The A.V. Club's Scores

For 5,366 reviews, this publication has graded:
  • 49% higher than the average critic
  • 3% same as the average critic
  • 48% lower than the average critic
On average, this publication grades 2.5 points lower than other critics. (0-100 point scale)
Average Movie review score: 59
Highest review score: 100 Ponyo
Lowest review score: 0 All About Steve
Score distribution:
5,366 movie reviews
  1. Offers viewers a trade-off: half an hour of phenomenal dancing in exchange for an hour of atrocious drama.
  2. Right up to the ludicrous finale and an even more improbable denouement, everything rings Hollywood-false. More galling still, the filmmakers' inventions take the zing out of the facts.
  3. Doesn't have a mean bone in its body, but it's so sloppily assembled that even Lohan's charm can't keep it together.
  4. Maddeningly dull. It works on the cerebrum while the rest of the body drifts off to sleep, and the dullness only intensifies as the film goes on.
    • 40 Metascore
    • 40 Critic Score
    If director Mimi Leder is really guilty of anything, it's of wasting three first-rate actors (Morgan Freeman, Vanessa Redgrave, and Robert Duvall) in underdeveloped roles while allowing Leoni's shell-shocked, unconvincing turn to become an embarrassment.
  5. Secret Window is almost worth seeing for his characteristically assured performance alone, but Koepp sabotages Depp and his surroundings with an ending so atrocious, it callously betrays everything that came before it.
    • 52 Metascore
    • 40 Critic Score
    A murky, often confusing story riddled with half-hearted performances, erratic characters, and too many cliched lines and situations.
    • 51 Metascore
    • 40 Critic Score
    The film is being marketed as a romantic comedy, but it's neither romantic nor funny.
  6. Sadly, Taking Lives, adapted from a novel by Michael Pye, proves to be one long wallow in elements that have long since had their effectiveness dulled flat.
  7. Veering wildly from macabre Southern Gothic to quirky small-town romance, Home Fries is too busy cross-pollinating genres to bother with consistent behavior and tone.
  8. To its credit, the new Walking Tall is a good half-hour shorter than its predecessor, but even at 86 minutes, sitting through it is a chore.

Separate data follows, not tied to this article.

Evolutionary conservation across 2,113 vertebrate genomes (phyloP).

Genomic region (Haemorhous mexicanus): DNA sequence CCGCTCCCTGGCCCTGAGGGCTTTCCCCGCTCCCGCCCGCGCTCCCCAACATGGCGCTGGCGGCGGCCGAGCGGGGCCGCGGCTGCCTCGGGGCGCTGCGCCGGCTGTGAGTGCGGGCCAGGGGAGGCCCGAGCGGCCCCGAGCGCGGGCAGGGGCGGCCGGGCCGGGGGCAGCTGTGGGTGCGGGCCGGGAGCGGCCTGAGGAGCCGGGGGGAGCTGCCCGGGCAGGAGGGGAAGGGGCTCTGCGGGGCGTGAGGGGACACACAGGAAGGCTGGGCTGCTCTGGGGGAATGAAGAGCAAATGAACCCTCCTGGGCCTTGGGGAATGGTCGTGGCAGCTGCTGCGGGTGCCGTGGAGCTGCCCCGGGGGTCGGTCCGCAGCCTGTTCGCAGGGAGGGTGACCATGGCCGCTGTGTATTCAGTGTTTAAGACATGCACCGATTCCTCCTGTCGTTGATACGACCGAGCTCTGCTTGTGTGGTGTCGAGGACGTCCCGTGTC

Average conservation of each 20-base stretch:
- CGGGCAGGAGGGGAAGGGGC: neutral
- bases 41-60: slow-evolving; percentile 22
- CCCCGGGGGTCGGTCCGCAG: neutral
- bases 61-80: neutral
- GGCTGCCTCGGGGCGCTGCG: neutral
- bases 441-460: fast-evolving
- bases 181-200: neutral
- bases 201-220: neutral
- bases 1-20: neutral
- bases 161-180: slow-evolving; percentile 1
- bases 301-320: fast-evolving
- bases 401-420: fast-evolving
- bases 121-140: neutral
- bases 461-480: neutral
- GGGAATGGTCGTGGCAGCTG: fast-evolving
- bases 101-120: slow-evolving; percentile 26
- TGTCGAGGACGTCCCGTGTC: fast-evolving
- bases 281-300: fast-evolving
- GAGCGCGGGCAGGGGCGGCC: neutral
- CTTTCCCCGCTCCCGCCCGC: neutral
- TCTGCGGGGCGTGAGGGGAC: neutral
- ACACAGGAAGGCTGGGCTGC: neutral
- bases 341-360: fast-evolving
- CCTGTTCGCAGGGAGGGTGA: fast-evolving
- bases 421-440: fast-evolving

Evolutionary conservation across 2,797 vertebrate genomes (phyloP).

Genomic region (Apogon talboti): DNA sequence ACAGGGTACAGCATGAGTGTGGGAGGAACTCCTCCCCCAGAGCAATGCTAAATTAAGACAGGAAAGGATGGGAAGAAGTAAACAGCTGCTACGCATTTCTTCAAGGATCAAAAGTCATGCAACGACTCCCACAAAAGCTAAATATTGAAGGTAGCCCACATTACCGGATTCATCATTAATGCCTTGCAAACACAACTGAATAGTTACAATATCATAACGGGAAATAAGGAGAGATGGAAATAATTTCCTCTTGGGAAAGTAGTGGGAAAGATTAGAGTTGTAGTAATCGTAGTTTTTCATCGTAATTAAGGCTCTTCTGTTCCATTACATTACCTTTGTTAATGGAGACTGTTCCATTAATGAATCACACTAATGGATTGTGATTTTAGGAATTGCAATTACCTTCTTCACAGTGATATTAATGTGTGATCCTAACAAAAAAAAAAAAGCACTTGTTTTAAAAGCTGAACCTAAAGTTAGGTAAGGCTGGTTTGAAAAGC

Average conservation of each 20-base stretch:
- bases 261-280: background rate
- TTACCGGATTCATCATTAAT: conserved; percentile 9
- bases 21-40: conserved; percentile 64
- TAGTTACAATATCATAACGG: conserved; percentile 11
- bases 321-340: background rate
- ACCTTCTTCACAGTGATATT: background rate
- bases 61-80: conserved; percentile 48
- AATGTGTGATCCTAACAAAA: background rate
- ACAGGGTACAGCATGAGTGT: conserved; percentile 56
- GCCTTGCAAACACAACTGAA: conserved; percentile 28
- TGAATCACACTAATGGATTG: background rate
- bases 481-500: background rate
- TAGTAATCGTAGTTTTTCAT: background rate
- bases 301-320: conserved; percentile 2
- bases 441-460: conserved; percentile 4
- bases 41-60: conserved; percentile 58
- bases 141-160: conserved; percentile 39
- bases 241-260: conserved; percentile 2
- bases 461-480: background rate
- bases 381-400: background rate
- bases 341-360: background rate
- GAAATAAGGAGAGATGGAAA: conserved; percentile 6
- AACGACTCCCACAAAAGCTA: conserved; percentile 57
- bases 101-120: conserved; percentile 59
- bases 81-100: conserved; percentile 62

9. Hoge, who scripted and directed The United States Of Leland, caters to his cast too much. He gives almost every character a way-too-involved subplot, which distracts from the heart of his story.
  10. Tamala 2010 feels like either a singularly detail-organized dream, or an exceptionally formal drug trip.
  11. Seems as much an imposter in the drag-queen world as its heroines; it fronts the sort of safely asexual gay characters found on network TV.
  12. The outsider road picture Gypsy 83 means well, but writer-director Todd Stephens can't keep his aesthetic out of the way.
  13. Ultimately, the film is the kind of neither-fish-nor-fowl work unlikely to satisfy anyone: There's not enough hot-and-heavy action for thrill-seekers, and not enough substance for those looking for above-the-waistline kicks.
  14. Scott's latest exercise in assaultive excess nevertheless lingers for two and a half hours, like a drunken houseguest who won't leave.
  15. Moore works to feign vitality where none exists, but that just makes it even more embarrassing to watch her writhe around fruitlessly in the most thankless and ill-fitting of roles.
  16. Duller than a rain delay on the Golf Channel.
  17. Written and directed by Daniel Taplitz, Breakin' has a hard time building up steam and an even harder time distinguishing itself from any number of UPN sitcoms.
  18. The two leads help create an atmosphere of quiet surety, but they can't elevate the film beyond its self-imposed smallness.
  19. The strange thing about Raising Helen is that nothing out of the ordinary ever really happens.
  20. The film's attempts at meaning do it in. The longer it goes on and the darker it grows, the further it drifts from any kind of human experience, outside of its protagonists' particular flavor of madness.
  21. A vanity project about a vanity project.
  22. Opening shots tend to say a lot about a movie, but they say everything about The Notebook, a glossy adaptation of Nicholas Sparks' four-hanky sudser.
  23. As bloated and ponderous as its predecessor was lean and focused, Chronicles ups the stakes along with the budget while jettisoning just about everything that made "Pitch Black" stand out from other thrillers about weary humans battling nefarious space beasties.
  24. While Zeffirelli couldn't have assembled a more capable cast, none of them, except Cher, are given characters colorful enough to make the film worthwhile; almost everyone gets lost amidst the Tuscan scenery.
  25. The film begins to resemble the dramatic equivalent of a porno movie, with emotional orgasms spewing forth at a rapid clip. By the time Patch Adams reaches its narrative climax, it has long since shot its dramatic load.
  26. Not especially funny, romantic, or exciting.
  27. Its flat whimsy, VH1-ready musical montage sequences, and less-than-magic magic realism will probably not be enough to hold the attention of all but the most undiscriminating fans of witches and Stockard Channing.

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